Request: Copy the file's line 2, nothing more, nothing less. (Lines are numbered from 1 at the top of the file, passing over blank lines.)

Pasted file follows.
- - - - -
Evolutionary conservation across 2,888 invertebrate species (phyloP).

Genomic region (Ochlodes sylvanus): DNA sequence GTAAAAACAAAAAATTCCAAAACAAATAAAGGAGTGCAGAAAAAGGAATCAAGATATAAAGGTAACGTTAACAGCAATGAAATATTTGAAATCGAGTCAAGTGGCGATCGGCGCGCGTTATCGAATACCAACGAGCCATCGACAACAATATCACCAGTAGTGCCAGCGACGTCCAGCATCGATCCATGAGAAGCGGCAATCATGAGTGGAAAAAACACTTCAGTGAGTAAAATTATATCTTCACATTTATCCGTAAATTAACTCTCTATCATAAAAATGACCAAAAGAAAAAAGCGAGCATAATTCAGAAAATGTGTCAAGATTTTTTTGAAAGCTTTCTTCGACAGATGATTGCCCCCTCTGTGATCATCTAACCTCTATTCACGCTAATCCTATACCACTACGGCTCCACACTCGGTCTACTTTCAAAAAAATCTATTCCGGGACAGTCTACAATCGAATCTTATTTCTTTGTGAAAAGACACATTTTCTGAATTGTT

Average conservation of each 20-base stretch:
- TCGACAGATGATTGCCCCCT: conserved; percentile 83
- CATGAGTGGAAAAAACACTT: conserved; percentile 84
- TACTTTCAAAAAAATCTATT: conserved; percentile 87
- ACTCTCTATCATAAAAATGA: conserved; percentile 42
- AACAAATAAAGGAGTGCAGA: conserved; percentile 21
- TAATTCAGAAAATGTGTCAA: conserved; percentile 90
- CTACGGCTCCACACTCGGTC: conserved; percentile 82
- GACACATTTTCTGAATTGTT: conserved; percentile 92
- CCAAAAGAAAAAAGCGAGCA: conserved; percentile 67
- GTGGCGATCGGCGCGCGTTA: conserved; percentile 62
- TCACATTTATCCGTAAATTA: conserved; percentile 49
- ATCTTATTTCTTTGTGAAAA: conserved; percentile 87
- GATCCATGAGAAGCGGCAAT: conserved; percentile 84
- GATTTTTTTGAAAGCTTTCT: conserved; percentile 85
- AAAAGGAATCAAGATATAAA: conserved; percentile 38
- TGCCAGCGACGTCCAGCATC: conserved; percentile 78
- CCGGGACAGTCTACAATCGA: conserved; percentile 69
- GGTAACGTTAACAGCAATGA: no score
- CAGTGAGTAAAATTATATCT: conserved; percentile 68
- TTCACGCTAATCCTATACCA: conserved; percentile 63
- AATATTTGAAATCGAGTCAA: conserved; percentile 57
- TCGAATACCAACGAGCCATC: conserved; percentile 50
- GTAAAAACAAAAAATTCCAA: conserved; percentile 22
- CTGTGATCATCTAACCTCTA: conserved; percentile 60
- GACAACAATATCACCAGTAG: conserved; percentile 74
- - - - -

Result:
Genomic region (Ochlodes sylvanus): DNA sequence GTAAAAACAAAAAATTCCAAAACAAATAAAGGAGTGCAGAAAAAGGAATCAAGATATAAAGGTAACGTTAACAGCAATGAAATATTTGAAATCGAGTCAAGTGGCGATCGGCGCGCGTTATCGAATACCAACGAGCCATCGACAACAATATCACCAGTAGTGCCAGCGACGTCCAGCATCGATCCATGAGAAGCGGCAATCATGAGTGGAAAAAACACTTCAGTGAGTAAAATTATATCTTCACATTTATCCGTAAATTAACTCTCTATCATAAAAATGACCAAAAGAAAAAAGCGAGCATAATTCAGAAAATGTGTCAAGATTTTTTTGAAAGCTTTCTTCGACAGATGATTGCCCCCTCTGTGATCATCTAACCTCTATTCACGCTAATCCTATACCACTACGGCTCCACACTCGGTCTACTTTCAAAAAAATCTATTCCGGGACAGTCTACAATCGAATCTTATTTCTTTGTGAAAAGACACATTTTCTGAATTGTT